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Recent mass shootings in California revive emotions for some in Tri-Counties impacted by past attacks

Lance Orozco
A makeshift memorial near the site of the November 2018 Borderline Bar and Grill attack in Thousand Oaks which left 12 people dead.

Father of Borderline Bar and Grill attack victim says you learn to cope with the pain, but you never get over what occurred.

It’s a week that’s left us stunned. Three mass shootings in California have left 19 people dead, and 18 others injured.

It’s especially tough for some of those in the Tri-Counties who are mass shooting survivors, or lost ones in past attacks.

"Our shooting was four years ago. Still going though it...still struggling with it. It's never going to go away," said Michael Morisette.

His 20-year-old daughter, Kristina, was one of the 12 people who died as a result of the November 2018 Borderline Bar and Grill attack in Thousand Oaks.

He said it’s hard not to think about the trauma of losing his daughter when he sees the news coverage of the attacks in Monterey Park, Half Moon Bay, and Oakland.

"It is activating. I think it's human nature that when you experience something that's devastating, that when they hear about other people going through something similar, it's like you stop like a deer in the headlights," said Morisette.

Morisette said one of the hard parts of coping with attacks like this is trying to make sense of something which doesn’t make sense. In the case of the Borderline attack which took his daughter, the gunman killed himself, and a definitive motive was never established.

The Ventura County man talked about how he, and some others have tried to cope with the aftermath. He left his career to work for “Give An Hour,” a non-profit which connects mental health professionals willing to donate some of their time to people who need counseling. He also helps coordinate support groups for family members, and survivors of the 2017 Las Vegas mass shooting, and the Borderline attack.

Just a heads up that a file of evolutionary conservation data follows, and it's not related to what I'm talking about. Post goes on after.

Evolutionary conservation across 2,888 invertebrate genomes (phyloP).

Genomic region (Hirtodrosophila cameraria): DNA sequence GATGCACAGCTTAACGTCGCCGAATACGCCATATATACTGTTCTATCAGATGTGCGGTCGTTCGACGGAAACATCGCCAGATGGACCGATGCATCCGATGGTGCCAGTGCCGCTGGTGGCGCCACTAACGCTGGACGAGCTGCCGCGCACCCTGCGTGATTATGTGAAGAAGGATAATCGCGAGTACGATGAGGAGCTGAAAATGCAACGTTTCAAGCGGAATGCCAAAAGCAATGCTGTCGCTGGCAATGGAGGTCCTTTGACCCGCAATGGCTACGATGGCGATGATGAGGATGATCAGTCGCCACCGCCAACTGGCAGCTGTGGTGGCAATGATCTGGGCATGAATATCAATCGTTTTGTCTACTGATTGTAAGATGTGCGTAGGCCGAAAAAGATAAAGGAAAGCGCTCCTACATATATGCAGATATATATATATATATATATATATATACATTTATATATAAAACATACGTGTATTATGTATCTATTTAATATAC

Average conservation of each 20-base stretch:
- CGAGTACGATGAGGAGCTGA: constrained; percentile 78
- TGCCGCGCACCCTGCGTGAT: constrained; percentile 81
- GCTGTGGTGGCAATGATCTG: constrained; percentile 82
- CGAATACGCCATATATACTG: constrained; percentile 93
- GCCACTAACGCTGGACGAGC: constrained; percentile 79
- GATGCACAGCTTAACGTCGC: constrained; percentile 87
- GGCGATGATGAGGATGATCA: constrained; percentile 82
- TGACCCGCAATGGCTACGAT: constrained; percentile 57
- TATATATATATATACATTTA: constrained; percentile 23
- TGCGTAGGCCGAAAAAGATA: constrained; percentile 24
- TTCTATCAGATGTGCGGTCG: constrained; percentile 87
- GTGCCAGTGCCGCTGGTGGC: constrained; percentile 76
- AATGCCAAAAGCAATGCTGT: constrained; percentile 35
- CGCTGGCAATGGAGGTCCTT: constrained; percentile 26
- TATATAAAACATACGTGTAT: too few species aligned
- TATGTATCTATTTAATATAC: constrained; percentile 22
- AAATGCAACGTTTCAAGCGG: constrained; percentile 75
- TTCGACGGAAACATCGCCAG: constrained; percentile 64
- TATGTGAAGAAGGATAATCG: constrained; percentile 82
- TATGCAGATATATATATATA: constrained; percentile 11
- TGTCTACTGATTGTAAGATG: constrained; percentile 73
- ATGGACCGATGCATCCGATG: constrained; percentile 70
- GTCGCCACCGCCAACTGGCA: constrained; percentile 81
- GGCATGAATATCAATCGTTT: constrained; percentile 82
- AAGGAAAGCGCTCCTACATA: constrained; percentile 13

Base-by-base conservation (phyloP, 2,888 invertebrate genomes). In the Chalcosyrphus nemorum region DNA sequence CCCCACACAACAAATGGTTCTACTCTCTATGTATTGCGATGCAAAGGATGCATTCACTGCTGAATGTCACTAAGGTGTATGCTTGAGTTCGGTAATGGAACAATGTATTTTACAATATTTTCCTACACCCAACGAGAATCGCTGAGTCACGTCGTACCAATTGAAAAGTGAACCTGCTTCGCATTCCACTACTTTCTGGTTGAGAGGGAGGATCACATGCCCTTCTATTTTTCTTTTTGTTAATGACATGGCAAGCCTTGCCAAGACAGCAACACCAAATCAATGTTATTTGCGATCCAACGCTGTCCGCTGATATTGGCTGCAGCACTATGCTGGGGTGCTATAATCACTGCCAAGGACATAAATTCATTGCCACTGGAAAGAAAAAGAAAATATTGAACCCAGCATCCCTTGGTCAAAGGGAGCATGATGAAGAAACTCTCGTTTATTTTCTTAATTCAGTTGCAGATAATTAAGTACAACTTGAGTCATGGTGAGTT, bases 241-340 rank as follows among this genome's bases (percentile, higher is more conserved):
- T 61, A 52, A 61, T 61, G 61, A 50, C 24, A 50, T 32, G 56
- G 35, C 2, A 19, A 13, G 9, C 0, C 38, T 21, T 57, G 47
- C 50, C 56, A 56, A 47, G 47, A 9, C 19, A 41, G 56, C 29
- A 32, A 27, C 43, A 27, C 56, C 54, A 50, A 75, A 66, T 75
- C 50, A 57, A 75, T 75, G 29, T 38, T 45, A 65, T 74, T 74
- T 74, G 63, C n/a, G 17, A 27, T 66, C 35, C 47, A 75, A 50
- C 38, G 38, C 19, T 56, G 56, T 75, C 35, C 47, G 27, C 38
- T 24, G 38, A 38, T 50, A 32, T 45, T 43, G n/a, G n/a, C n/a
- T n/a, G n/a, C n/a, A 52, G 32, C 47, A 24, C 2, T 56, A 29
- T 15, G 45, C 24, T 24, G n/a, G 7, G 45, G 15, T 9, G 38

In his role with “Give An Hour,” he said there are resources in the Tri-Counties where families members of those lost in past attacks, and survivors can find support. They include Give An Hour, and the 211 information hotline.

The media will report on the circumstances which led up to the latest shootings. But, Morisette notes we are looking for rational explanations for irrational actions.

Morisette is more than four years into a life altering journey which families and friends of the victims of this this week’s attacks are just starting. He said over time, the pain of the loss of his daughter is more manageable, and the way he deals with it has changed

But, he says it isn’t something which will never go away.

"Over time, sometimes things can disappear. But the thing that's not changeable is an experience...a loss of life. I lost a living, breathing person in my daughter," said Morisette. "Survivors sometimes lost their innocence, their sense of freedom, their sense of safety, their sense of who they are."

Lance Orozco has been News Director of KCLU since 2001, providing award-winning coverage of some of the biggest news events in the region, including the Thomas and Woolsey brush fires, the deadly Montecito debris flow, the Borderline Bar and Grill attack, and Ronald Reagan's funeral.